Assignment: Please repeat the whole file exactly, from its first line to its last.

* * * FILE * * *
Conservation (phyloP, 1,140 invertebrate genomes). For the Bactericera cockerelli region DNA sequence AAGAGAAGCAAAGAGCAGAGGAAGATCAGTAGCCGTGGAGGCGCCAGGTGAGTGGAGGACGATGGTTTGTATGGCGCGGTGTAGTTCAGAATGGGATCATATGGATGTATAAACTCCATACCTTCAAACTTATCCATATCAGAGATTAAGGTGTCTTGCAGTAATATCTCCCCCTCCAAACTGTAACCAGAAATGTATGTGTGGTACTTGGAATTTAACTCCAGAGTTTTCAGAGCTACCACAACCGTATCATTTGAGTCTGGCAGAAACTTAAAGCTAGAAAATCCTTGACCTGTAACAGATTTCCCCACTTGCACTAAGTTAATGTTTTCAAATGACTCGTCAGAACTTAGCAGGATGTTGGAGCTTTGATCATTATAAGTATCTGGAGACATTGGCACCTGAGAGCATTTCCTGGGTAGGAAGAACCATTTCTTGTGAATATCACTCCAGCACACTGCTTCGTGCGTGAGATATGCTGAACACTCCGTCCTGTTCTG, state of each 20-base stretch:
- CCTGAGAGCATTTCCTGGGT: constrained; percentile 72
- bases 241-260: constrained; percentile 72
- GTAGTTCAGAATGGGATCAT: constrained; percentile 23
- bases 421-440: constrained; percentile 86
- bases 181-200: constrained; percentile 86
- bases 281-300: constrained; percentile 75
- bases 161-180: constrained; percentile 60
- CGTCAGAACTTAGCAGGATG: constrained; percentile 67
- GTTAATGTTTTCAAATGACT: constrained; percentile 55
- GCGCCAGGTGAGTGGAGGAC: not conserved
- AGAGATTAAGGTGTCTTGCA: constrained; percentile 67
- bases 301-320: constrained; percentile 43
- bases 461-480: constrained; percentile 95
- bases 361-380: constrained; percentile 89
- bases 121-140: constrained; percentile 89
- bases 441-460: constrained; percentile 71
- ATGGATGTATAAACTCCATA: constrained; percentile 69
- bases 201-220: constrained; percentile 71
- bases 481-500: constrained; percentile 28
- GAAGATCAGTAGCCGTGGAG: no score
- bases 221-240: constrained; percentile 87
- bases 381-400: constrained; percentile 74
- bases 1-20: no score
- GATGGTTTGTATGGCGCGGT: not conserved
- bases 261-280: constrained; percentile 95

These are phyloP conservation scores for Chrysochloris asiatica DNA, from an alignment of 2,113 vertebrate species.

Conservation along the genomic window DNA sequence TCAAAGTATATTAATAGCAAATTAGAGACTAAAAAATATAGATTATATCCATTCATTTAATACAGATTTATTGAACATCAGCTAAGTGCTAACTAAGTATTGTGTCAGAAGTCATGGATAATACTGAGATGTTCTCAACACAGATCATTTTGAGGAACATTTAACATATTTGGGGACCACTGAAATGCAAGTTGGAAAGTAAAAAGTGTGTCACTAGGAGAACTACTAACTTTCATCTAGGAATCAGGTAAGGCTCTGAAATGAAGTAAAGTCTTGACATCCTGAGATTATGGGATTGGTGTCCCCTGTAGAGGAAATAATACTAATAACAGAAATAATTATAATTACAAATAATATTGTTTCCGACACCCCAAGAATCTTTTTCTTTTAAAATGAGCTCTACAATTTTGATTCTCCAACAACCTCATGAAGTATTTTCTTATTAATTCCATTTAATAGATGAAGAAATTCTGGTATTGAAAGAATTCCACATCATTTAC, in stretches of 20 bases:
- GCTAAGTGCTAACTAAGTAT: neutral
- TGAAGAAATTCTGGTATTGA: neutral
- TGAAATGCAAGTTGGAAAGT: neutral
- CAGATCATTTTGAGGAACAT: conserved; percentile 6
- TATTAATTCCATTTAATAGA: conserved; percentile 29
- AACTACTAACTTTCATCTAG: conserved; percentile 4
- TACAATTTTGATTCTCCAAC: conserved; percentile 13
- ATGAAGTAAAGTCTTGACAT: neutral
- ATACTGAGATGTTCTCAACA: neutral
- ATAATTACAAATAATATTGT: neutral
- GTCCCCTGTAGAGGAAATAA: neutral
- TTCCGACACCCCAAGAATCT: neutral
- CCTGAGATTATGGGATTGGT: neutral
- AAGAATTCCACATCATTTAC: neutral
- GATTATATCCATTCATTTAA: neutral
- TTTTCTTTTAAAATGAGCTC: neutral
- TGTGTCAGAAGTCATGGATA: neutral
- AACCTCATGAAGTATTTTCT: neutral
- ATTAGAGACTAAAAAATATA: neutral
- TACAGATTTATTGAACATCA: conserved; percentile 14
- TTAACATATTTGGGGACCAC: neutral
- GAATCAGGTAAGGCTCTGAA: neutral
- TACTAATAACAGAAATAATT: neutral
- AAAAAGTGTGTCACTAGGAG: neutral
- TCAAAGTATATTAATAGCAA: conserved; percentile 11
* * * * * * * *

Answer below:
Conservation (phyloP, 1,140 invertebrate genomes). For the Bactericera cockerelli region DNA sequence AAGAGAAGCAAAGAGCAGAGGAAGATCAGTAGCCGTGGAGGCGCCAGGTGAGTGGAGGACGATGGTTTGTATGGCGCGGTGTAGTTCAGAATGGGATCATATGGATGTATAAACTCCATACCTTCAAACTTATCCATATCAGAGATTAAGGTGTCTTGCAGTAATATCTCCCCCTCCAAACTGTAACCAGAAATGTATGTGTGGTACTTGGAATTTAACTCCAGAGTTTTCAGAGCTACCACAACCGTATCATTTGAGTCTGGCAGAAACTTAAAGCTAGAAAATCCTTGACCTGTAACAGATTTCCCCACTTGCACTAAGTTAATGTTTTCAAATGACTCGTCAGAACTTAGCAGGATGTTGGAGCTTTGATCATTATAAGTATCTGGAGACATTGGCACCTGAGAGCATTTCCTGGGTAGGAAGAACCATTTCTTGTGAATATCACTCCAGCACACTGCTTCGTGCGTGAGATATGCTGAACACTCCGTCCTGTTCTG, state of each 20-base stretch:
- CCTGAGAGCATTTCCTGGGT: constrained; percentile 72
- bases 241-260: constrained; percentile 72
- GTAGTTCAGAATGGGATCAT: constrained; percentile 23
- bases 421-440: constrained; percentile 86
- bases 181-200: constrained; percentile 86
- bases 281-300: constrained; percentile 75
- bases 161-180: constrained; percentile 60
- CGTCAGAACTTAGCAGGATG: constrained; percentile 67
- GTTAATGTTTTCAAATGACT: constrained; percentile 55
- GCGCCAGGTGAGTGGAGGAC: not conserved
- AGAGATTAAGGTGTCTTGCA: constrained; percentile 67
- bases 301-320: constrained; percentile 43
- bases 461-480: constrained; percentile 95
- bases 361-380: constrained; percentile 89
- bases 121-140: constrained; percentile 89
- bases 441-460: constrained; percentile 71
- ATGGATGTATAAACTCCATA: constrained; percentile 69
- bases 201-220: constrained; percentile 71
- bases 481-500: constrained; percentile 28
- GAAGATCAGTAGCCGTGGAG: no score
- bases 221-240: constrained; percentile 87
- bases 381-400: constrained; percentile 74
- bases 1-20: no score
- GATGGTTTGTATGGCGCGGT: not conserved
- bases 261-280: constrained; percentile 95

These are phyloP conservation scores for Chrysochloris asiatica DNA, from an alignment of 2,113 vertebrate species.

Conservation along the genomic window DNA sequence TCAAAGTATATTAATAGCAAATTAGAGACTAAAAAATATAGATTATATCCATTCATTTAATACAGATTTATTGAACATCAGCTAAGTGCTAACTAAGTATTGTGTCAGAAGTCATGGATAATACTGAGATGTTCTCAACACAGATCATTTTGAGGAACATTTAACATATTTGGGGACCACTGAAATGCAAGTTGGAAAGTAAAAAGTGTGTCACTAGGAGAACTACTAACTTTCATCTAGGAATCAGGTAAGGCTCTGAAATGAAGTAAAGTCTTGACATCCTGAGATTATGGGATTGGTGTCCCCTGTAGAGGAAATAATACTAATAACAGAAATAATTATAATTACAAATAATATTGTTTCCGACACCCCAAGAATCTTTTTCTTTTAAAATGAGCTCTACAATTTTGATTCTCCAACAACCTCATGAAGTATTTTCTTATTAATTCCATTTAATAGATGAAGAAATTCTGGTATTGAAAGAATTCCACATCATTTAC, in stretches of 20 bases:
- GCTAAGTGCTAACTAAGTAT: neutral
- TGAAGAAATTCTGGTATTGA: neutral
- TGAAATGCAAGTTGGAAAGT: neutral
- CAGATCATTTTGAGGAACAT: conserved; percentile 6
- TATTAATTCCATTTAATAGA: conserved; percentile 29
- AACTACTAACTTTCATCTAG: conserved; percentile 4
- TACAATTTTGATTCTCCAAC: conserved; percentile 13
- ATGAAGTAAAGTCTTGACAT: neutral
- ATACTGAGATGTTCTCAACA: neutral
- ATAATTACAAATAATATTGT: neutral
- GTCCCCTGTAGAGGAAATAA: neutral
- TTCCGACACCCCAAGAATCT: neutral
- CCTGAGATTATGGGATTGGT: neutral
- AAGAATTCCACATCATTTAC: neutral
- GATTATATCCATTCATTTAA: neutral
- TTTTCTTTTAAAATGAGCTC: neutral
- TGTGTCAGAAGTCATGGATA: neutral
- AACCTCATGAAGTATTTTCT: neutral
- ATTAGAGACTAAAAAATATA: neutral
- TACAGATTTATTGAACATCA: conserved; percentile 14
- TTAACATATTTGGGGACCAC: neutral
- GAATCAGGTAAGGCTCTGAA: neutral
- TACTAATAACAGAAATAATT: neutral
- AAAAAGTGTGTCACTAGGAG: neutral
- TCAAAGTATATTAATAGCAA: conserved; percentile 11